Enormous magnetic fields with bosons in hybrid lattices
February 23, 2015 - 9:00am
The integer quantum Hall effect (IQHE) is often described in terms of skipping orbits: 2-D electrons begin nascent cyclotron orbits, only to be interrupted by the material’s boundary, and instead reflect from the edge, beginning a partial orbit anew. These classical skipping trajectories follow the systems boundary, and in the quantum limit connect to the quantum Hall system’s conducting edge channels. Even though decades of measurements have confirmed this overall picture, the intrinsic difficulty of imaging electrons has precluded all attempts to image these orbits.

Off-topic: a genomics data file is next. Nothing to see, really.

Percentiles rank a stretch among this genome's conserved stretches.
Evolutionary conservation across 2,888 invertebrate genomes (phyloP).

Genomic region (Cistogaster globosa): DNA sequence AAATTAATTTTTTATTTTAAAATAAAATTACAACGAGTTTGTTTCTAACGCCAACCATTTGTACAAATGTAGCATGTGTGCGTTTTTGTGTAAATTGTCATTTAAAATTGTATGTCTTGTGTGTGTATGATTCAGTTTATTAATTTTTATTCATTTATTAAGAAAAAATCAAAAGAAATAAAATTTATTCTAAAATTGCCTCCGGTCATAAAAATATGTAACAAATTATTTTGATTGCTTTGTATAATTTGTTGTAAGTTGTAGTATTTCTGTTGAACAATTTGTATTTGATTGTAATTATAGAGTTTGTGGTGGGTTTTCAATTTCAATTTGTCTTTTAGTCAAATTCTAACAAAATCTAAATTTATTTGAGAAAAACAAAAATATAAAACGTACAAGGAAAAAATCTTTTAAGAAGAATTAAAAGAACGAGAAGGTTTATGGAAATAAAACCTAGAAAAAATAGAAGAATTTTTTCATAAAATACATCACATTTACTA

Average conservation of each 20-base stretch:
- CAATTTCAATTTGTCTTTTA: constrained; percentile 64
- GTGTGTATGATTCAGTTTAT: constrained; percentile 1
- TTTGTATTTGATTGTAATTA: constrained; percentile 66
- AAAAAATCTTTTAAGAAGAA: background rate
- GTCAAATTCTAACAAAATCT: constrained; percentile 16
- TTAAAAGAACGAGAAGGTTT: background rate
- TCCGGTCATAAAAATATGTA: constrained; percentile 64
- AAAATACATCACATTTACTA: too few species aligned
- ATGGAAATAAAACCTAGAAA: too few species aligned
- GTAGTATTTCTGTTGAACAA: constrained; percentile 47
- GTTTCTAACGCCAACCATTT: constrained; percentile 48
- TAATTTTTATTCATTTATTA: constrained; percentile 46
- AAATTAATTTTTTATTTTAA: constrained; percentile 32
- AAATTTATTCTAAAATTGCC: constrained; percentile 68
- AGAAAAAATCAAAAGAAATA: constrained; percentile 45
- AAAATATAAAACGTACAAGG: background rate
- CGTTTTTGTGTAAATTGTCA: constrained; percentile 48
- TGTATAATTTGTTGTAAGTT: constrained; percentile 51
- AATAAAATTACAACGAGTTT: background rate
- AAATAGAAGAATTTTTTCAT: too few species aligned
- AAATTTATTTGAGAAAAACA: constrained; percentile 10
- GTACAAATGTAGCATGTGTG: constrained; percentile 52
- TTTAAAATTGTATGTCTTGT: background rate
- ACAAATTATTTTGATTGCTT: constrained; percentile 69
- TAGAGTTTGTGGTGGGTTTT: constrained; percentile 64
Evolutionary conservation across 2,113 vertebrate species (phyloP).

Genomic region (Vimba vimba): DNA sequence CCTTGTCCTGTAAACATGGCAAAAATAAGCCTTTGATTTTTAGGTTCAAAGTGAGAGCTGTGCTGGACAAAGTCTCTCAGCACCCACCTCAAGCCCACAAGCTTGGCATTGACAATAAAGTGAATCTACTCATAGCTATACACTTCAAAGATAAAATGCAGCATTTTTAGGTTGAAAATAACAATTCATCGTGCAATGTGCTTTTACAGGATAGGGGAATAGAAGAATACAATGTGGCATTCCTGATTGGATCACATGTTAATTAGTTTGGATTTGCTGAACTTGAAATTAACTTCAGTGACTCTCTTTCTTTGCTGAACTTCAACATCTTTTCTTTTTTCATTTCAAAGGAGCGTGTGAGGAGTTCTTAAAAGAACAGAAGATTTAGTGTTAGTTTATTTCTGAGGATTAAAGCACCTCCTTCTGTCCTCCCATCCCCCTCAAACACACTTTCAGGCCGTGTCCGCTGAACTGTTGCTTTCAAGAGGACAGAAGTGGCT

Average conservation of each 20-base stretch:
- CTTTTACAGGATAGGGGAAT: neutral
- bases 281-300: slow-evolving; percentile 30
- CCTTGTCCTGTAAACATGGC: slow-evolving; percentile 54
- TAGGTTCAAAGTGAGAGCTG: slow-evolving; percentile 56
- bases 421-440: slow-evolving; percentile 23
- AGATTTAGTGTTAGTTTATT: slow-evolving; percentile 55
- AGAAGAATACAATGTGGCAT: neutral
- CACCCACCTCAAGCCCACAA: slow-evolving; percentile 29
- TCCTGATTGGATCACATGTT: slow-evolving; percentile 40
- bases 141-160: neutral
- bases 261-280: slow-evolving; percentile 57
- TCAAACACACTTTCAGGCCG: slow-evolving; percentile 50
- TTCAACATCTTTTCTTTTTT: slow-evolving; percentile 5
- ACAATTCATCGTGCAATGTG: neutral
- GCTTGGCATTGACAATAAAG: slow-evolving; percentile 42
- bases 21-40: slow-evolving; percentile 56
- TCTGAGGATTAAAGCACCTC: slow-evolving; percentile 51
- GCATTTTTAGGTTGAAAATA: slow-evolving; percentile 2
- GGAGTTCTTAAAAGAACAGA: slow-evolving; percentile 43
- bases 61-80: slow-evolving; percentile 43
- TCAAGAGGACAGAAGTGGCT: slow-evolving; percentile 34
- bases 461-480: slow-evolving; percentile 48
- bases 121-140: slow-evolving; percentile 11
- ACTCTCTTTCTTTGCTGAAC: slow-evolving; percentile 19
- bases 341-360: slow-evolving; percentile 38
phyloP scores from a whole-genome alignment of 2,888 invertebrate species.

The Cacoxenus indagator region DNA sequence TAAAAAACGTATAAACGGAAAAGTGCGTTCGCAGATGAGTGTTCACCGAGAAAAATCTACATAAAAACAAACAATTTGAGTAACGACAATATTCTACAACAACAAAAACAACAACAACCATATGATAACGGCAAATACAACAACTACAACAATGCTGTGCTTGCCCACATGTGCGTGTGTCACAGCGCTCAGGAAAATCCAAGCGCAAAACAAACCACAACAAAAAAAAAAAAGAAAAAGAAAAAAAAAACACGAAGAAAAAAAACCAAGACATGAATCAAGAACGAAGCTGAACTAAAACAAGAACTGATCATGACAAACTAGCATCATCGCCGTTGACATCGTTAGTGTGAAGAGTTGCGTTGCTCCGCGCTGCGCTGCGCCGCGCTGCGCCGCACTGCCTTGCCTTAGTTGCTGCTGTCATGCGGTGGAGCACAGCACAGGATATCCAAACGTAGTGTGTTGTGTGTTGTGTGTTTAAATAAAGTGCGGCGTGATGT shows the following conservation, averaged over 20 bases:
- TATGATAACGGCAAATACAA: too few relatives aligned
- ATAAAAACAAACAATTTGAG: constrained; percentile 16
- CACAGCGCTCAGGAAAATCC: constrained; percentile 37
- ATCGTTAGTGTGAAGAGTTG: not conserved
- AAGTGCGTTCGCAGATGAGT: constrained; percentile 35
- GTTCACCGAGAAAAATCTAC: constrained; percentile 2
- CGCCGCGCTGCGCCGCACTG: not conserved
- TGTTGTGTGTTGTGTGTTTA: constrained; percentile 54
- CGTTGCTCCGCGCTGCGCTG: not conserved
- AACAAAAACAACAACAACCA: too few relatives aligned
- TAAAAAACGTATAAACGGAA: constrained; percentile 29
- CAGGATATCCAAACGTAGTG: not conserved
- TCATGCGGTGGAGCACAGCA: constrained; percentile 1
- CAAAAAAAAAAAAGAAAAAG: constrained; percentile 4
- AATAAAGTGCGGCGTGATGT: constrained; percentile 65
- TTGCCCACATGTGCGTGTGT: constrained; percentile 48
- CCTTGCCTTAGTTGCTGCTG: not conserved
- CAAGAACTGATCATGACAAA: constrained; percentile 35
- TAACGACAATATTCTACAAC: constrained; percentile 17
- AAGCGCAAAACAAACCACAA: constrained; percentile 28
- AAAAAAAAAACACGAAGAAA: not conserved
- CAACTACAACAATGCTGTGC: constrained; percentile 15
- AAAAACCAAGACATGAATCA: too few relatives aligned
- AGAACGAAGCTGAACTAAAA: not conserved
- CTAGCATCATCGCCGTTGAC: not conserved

We have directly realized a cold-atom lattice in the extreme quantum limit, where each lattice plaquette contains about 4/3 of the quantum of flux: unthinkable in crystalline materials (where it would take 104 T fields), but achievable using engineered tunneling phases in an optical lattice. To achieve such fields, we use a hybrid lattice geometry, where one dimension of the lattice is a normal optical lattice and the other dimension is the internal hyperfine states of the atoms; this gives us perfect single-site imaging resolution along one dimension. We then dynamically prepared our ultracold bosons in several different initial states, which allowed us to observe edge and bulk properties in two ways: (1) we directly imaged the edge states (associated with quantized conductance in IQHE systems) and the localized bulk states (associated with the insulating bulk of IQHE systems); (2) we then created excitations, those on the edge were analogues to edge magnetoplasmons in quantum Hall systems and directly follow their chirally oriented skipping orbits.